How to get Started When Doing Your Own Construction

Doing your own construction can be tough, but you can get started by simply planning it all out. Planning for a new home can take months or even years in some cases and a lot needs to be taken into consideration. The following tips will help you to get started when doing your own construction:

1. FIND A PLOT TO BUILD ON

The process of tracking down the right site for your construction may seem like a daunting task, but do not panic. There are many online resources to do your land research, but time and word of mouth is the most impactful tool. Therefore, let the locals know that you are looking to be a part of their community.

2. ARRANGE FINANCE

First and foremost, you cannot initiate a construction project without funding and having sufficient funds in hand right from the start could play a significant role in sealing the transaction on the plot.

Today, there are out-and-out self-build mortgage products widely available in the market. Such products work on a stage payment basis which means funds are released at strategic points all through your project. It is pertinent to mention that the frequency of your funds is contingent upon your chosen mortgage product.

3. SET A REALISTIC BUDGET

A smart self-builder will often take the sensible route of setting a realistic budget for the project before initiating the design stage. It is admissible to also include a 10% contingency provision in your overall budget for any unforeseeable expense such as additional foundation requirements or inescapable delays.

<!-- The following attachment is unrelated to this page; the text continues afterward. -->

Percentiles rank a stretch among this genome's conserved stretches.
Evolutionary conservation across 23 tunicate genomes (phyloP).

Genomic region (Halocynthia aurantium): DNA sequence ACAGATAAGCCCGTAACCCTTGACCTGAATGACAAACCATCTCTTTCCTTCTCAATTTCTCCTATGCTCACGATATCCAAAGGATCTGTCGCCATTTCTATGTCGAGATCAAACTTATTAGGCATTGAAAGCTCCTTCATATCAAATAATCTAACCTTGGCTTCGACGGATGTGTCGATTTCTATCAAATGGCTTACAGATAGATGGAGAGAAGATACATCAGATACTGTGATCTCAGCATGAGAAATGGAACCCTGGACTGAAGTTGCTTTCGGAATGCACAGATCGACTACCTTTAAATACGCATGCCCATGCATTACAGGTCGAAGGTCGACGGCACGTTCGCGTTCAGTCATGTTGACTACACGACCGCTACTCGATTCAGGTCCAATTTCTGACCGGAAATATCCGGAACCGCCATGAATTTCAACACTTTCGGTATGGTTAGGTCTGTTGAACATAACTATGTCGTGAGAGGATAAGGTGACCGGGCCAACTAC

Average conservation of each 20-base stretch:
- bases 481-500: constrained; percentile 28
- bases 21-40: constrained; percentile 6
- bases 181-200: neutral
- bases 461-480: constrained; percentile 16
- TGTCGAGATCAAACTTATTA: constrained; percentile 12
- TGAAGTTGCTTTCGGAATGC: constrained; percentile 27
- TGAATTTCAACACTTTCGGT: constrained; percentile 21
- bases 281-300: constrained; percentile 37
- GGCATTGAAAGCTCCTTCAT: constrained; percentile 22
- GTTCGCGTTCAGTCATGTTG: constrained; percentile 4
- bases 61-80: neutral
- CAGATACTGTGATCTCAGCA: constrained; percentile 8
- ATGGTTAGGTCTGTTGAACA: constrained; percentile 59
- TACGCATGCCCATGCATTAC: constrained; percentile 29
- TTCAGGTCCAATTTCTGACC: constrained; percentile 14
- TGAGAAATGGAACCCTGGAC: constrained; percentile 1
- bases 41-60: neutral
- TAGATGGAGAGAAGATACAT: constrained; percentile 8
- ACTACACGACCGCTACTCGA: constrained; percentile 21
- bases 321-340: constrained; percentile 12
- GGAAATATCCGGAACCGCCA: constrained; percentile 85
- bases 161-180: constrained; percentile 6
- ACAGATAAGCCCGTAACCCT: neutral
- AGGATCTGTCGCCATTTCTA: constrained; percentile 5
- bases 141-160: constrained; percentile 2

4. FIND A DESIGNER

When you are considering a package supplier (who will design and build your home), an architect or a house designer always ensure to pick someone who understands your requirements in light of your budget.

5. GET IN TOUCH WITH THE PLANNERS

It is important to get a reality check on your project by making an early contact with the planner. This is because majority of the local planning departments also offer pre-application advice. It will help you to get a realistic idea of what the planning office would and would not accept regarding original style, size and any materials requisites. It is also an excellent way to ensure that you stand a high chance of getting a planning permit upon submitting your application.

6. CHOOSE A BUILDING ROUTE

Despite it being your own construction, you will still need an architect and a general contractor or a project manager. You should remember that your architect could favour a construction system such as timber or brick and block frames or even steel buildings (they are quite the rage today due to their durability at a low cost). Still, you do not have to get over awed by your architect’s expertise if you have solid reasons to use a particular building method, but the extra input from a professional in this field will definitely benefit you.

If you opt for a steel building, get in touch with a company like armstrongsteel.com/ who give expert advice to help you with designs and picking the right building suitable for your vision. They also sell great quality but low-cost steel buildings, which will ensure you still have some budget left over for the rest of the construction work! 

8. PREPARE YOUR PLOT

The first tangible step to get your project underway is to pave the location for construction. It means clearing vegetation and debris for plot levelling and accurately setting out the trenches. Your general contractor will manage this land levelling alongside drainage and the foundations pour.

9. GET BUILDING

The majority of self-builders traditionally choose between two construction methods; Brick and block, and the timber frame method. Many other systems are available such as structural insulated panels and steel buildings. Therefore, it is worth examining the viability of all such projects in light of your requirements.

Broadly, your construction project will fall into following stages:

  • Foundation work (roof on, windows and doors in)
  • First fix (the initial services, plastering work and structural carpentry)
  • Second fix (post-plastering work)
  • The final decoration

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